2018 Golden Spike Awards Recognize Outstanding Computational Research

10 October 2018

At the 21st Annual Results and Review Workshop, HLRS recognized three Hazel Hen users for their scientific excellence and innovative applications in parallel computing.

Each year, the HLRS Results and Review Workshop offers a unique opportunity for scientists who use the HLRS supercomputer to exchange ideas about their research and to discuss best practices in high-performance computing. On October 4-5, 2018, a total of 41 user projects were featured, including 22 scientific talks and 19 posters. The event showcased research across a wide range of scientific disciplines, including computational fluid dynamics, climate research, computer science, chemistry, physics, and biology.

Near the end of the workshop, HLRS presented Golden Spike Awards to representatives of three outstanding projects. The Golden Spikes recognize excellence in research and in innovative applications of high-performance computing. Recipients of the 2018 Golden Spike Awards were:

Mathis Bode, RWTH Aachen
Towards clean propulsion with synthetic fuels: Computational aspects and analysis

A member of the Institute for Combustion Technology at RWTH-Aachen, Bode explained that there is great interest in identifying alternative synthetic fuels that would be compatible with diesel engines, but that would produce less CO2, NOx, and particulates. Identifying potential fuels with the best properties, however, remains a challenge. Using a simulation code called CIAO, he worked with HLRS staff members to optimize modelling of the cavitation, primary breakup, evaporation, and chemistry of a synthetic fuel of interest as it is injected into a combustion chamber out of a nozzle. He explained that the work has identified new reaction pathways and produced data sets that his team has made available to the larger community of combustion scientists.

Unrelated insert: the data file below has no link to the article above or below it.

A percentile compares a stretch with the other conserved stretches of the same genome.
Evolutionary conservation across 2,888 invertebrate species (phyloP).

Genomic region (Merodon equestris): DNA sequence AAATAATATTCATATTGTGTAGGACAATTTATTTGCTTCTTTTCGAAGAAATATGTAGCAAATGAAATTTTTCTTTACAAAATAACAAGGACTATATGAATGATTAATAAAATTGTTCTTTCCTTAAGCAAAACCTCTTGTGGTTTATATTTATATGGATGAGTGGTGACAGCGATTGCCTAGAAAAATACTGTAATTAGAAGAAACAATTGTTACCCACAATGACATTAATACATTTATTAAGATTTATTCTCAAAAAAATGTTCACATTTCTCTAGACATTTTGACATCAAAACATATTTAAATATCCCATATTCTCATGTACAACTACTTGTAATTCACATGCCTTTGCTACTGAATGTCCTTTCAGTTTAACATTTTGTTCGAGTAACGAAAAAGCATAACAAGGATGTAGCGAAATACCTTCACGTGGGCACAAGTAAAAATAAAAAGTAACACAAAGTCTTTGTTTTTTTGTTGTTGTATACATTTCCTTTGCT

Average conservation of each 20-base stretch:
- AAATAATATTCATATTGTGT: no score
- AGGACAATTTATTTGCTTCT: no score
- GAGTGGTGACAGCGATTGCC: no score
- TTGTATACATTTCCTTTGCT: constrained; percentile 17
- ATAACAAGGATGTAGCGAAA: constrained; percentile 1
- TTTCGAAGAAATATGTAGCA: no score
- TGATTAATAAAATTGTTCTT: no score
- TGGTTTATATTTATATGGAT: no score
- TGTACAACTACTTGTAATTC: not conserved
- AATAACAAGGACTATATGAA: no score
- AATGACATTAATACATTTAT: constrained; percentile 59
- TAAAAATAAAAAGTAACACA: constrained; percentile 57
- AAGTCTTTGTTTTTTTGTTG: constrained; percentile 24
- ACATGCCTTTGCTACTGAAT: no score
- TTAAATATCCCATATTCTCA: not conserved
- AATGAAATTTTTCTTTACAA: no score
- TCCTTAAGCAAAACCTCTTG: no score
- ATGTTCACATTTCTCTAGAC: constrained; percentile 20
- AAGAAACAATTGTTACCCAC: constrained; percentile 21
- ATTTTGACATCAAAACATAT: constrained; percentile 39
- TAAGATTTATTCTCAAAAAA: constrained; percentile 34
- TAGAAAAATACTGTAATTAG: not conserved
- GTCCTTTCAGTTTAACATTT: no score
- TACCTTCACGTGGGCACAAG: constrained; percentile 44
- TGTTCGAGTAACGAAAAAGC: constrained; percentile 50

Travis Jones, Fritz Haber Institute of the Max Planck Society
Sulfur in ethylene epoxidation on silver

Ethylene oxide is an important industrial chemical, with over 20 million tons produced each year by passing ethylene over a silver surface. But as Jones explained, even though the reaction is quite simple and commonly used, chemists still do not know exactly how it works. Using Hazel Hen to run simulations based on density functional theory, Jones and his colleagues investigated the role of surface oxygen and sulfur oxide species in the catalytic epoxidation of ethylene, gaining insights into the chemistry behind the reaction. Using similar methods, Jones reported, he has also been investigating other related compounds that are currently expensive to manufacture. This work is beginning to indicate promising strategies for doing so more efficiently.

Christoph Wenzel, University of Stuttgart
DNS of compressible turbulent boundary layers with adverse pressure gradients

Wenzel, a member of the University of Stuttgart's Institute for Aerodynamics and Gas Dynamics in the laboratory of Markus Kloker, used direct numerical simulation to investigate a novel topic that not many researchers have investigated in the past; namely, the turbulent activity at the surface of an airplane wing passing through air. Using the NS3D code, and achieving a computing efficiency improvement of 300%, they simulated a grid of approximately 1.5 billion grid points representing this interface. Although a single simulation can last up to 6 months on Hazel Hen, he explained, current state-of-the-art supercomputers can only represent a small sliver of the complete surface area of an airplane wing. Wenzel suggested that future growth in computing power at HLRS could enable his team to increase the size of the simulation domain to represent interactions across a wider surface more precisely.

Proceedings of the 2018 Results and Review Workshop are forthcoming from Springer.

Christopher Williams